Growing a Greener Campus

University plan sets ambitious goals and seeks to link sustainability to academics and research

illustration of sustainable building and practices

Reducing waste by 3 percent a year, curbing energy consumption by 5 to 7 percent over the next three years and cutting greenhouse gas emissions by as much as 85 percent over the next three decades are among the ambitious goals that the Tufts Campus Sustainability Council has set to support President Anthony P. Monaco’s initiative to maintain the university’s longtime leadership position on environmental issues.

“Our topic areas are limited to campus waste, water, energy and emissions, but the university activities around sustainability span academics and research, student engagement and operations,” says Linda Snyder, vice president of operations, who serves on the council and whose division will spearhead the implementation of many of the green goals. “This really defines the future of sustainability for all colleges and universities.”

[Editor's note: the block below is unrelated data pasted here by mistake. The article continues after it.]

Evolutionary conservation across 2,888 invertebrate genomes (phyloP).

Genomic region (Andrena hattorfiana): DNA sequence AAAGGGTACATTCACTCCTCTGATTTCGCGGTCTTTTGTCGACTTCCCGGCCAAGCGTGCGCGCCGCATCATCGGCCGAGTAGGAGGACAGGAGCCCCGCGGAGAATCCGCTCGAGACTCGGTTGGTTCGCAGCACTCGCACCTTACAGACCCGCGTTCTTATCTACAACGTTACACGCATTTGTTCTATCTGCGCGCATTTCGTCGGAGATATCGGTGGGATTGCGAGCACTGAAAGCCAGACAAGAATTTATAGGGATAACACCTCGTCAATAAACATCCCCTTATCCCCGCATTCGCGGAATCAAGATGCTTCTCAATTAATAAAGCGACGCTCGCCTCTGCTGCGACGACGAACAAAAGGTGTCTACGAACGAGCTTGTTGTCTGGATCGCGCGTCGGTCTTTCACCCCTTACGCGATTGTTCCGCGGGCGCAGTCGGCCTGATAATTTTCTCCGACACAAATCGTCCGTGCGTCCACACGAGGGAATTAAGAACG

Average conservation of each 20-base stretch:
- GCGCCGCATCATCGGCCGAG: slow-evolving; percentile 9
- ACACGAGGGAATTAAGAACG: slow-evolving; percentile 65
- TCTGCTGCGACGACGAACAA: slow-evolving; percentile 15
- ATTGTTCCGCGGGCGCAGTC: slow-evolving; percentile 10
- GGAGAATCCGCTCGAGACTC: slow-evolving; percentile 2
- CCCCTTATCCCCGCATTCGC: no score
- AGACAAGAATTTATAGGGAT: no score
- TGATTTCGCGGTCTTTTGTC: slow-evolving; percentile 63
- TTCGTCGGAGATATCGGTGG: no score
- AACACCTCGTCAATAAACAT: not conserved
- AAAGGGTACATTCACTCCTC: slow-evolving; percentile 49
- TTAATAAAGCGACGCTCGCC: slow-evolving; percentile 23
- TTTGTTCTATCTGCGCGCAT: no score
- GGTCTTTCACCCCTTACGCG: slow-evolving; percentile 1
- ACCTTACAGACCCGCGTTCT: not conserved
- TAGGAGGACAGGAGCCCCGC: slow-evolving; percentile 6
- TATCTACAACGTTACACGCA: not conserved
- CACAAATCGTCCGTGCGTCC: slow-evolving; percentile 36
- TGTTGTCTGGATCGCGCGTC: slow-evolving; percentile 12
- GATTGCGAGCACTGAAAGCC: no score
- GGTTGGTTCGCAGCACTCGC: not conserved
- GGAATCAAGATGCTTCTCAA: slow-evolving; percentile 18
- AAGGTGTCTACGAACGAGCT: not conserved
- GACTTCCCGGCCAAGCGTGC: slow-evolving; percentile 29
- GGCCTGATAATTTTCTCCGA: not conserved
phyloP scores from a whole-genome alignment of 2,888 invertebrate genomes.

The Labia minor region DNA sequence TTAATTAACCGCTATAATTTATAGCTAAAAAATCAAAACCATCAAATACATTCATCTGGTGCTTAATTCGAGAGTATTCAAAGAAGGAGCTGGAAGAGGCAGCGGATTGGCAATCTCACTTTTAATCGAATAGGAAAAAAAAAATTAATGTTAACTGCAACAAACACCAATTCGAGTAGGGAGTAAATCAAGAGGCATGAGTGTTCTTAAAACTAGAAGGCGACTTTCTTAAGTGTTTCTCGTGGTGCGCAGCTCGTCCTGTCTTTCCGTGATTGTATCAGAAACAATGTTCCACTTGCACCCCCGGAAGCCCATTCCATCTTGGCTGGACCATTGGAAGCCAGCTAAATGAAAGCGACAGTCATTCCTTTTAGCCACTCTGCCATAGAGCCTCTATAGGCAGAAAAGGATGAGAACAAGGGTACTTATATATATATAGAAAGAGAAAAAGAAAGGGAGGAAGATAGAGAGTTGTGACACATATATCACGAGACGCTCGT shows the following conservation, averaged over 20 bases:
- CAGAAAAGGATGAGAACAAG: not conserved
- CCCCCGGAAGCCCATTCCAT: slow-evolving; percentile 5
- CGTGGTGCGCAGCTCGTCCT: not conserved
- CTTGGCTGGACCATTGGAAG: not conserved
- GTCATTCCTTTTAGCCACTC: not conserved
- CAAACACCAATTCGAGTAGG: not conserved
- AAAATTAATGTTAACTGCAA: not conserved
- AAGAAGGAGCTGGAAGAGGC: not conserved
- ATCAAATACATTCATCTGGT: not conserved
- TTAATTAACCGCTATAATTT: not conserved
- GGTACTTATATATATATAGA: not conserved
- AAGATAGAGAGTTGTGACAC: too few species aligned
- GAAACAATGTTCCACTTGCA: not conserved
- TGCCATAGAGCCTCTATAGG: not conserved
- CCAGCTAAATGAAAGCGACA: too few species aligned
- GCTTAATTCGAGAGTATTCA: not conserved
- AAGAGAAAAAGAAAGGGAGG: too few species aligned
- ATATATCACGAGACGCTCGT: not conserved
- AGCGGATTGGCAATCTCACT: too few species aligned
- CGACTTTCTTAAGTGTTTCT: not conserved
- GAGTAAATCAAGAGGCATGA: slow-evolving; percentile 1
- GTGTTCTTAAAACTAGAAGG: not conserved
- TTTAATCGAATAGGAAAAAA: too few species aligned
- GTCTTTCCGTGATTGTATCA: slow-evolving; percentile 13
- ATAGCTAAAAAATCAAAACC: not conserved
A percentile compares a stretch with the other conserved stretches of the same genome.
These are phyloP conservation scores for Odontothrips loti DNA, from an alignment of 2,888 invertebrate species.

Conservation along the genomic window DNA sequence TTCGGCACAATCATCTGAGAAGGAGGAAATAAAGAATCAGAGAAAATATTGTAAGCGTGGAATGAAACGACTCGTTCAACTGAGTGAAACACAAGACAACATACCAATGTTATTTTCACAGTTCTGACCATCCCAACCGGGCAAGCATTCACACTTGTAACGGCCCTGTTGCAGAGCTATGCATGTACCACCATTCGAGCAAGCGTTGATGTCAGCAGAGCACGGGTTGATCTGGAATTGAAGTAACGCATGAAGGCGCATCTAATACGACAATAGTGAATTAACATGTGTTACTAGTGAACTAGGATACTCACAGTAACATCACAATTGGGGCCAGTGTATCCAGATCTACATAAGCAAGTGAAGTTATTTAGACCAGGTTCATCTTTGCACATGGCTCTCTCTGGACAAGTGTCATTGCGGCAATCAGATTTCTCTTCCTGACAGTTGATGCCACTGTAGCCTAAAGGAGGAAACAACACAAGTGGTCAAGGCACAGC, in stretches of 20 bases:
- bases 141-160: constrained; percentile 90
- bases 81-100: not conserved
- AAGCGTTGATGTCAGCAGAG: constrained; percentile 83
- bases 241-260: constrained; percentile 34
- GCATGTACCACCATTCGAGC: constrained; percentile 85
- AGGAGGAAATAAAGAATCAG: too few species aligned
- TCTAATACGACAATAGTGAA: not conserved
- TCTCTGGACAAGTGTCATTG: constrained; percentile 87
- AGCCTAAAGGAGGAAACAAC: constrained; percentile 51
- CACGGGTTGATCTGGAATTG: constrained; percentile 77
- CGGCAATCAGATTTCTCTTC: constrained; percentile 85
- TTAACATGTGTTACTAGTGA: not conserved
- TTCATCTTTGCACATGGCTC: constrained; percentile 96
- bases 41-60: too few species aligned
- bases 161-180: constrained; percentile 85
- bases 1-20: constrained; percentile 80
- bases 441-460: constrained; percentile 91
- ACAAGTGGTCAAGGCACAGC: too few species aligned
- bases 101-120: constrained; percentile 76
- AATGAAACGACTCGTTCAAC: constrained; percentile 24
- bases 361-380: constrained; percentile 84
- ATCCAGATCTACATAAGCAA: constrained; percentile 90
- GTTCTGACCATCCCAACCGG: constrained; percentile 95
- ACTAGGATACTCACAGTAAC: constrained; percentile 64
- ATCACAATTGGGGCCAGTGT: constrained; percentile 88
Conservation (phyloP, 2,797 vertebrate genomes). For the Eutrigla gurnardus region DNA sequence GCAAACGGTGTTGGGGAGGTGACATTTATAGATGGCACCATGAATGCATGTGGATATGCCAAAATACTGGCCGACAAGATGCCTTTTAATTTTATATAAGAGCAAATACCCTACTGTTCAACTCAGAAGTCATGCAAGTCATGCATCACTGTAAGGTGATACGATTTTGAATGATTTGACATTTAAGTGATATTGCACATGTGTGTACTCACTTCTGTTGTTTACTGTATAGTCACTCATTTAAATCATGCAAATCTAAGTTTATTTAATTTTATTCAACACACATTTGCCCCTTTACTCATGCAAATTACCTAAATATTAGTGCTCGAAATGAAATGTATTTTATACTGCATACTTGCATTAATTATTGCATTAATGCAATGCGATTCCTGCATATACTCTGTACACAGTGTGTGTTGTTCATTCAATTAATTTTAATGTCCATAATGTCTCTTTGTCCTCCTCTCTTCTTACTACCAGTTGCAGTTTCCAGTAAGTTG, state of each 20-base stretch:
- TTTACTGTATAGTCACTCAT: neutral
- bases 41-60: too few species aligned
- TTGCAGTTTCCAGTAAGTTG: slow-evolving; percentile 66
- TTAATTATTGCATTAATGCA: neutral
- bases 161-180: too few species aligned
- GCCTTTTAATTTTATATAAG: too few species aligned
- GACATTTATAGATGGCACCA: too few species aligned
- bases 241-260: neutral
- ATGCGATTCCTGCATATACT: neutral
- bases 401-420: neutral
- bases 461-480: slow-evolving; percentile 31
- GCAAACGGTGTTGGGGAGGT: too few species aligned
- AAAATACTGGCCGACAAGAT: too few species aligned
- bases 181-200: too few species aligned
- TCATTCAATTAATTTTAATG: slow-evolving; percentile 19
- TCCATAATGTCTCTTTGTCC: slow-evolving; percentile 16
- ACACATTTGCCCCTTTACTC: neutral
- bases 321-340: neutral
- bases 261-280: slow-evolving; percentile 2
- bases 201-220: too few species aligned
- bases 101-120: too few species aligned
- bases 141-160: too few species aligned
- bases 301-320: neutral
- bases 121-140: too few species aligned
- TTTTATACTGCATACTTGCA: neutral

“Universities play a crucial role in helping the world adapt to a changing planet and to challenging issues such as climate change and resource depletion,” Monaco wrote in the prelude to the Campus Sustainability Council Report, released in late May. “Tufts faculty address these issues at the highest level of insight, both in their teaching and with our students to break new ground in research,” he wrote.

“We want people to think of our campuses as environmental learning labs, coordinating the research of faculty and students and making everyone an important player in achieving change,” says Executive Vice President Patricia Campbell, who co-chaired the 21-member Sustainability Council with Monaco. “It really is an overall change in culture focused on environmental sustainability.”

Those changes will be green in more than one way—they will help Tufts’ bottom line, too. “It’s one of those win-wins,” says Campbell. “You do the right thing for the environment, and through cost savings, it increases the resources available to support what comes out of President Monaco’s strategic-planning initiative that will position the university for the future.”

In the fiscal year that ended on June 30, 2012, Tufts spent $81 million on facility operations—about 11 percent of the university’s total $743 million annual budget, says Snyder. “If we could reduce facility operations costs, it could potentially free up millions of dollars to support teaching, research and other university priorities,” she says.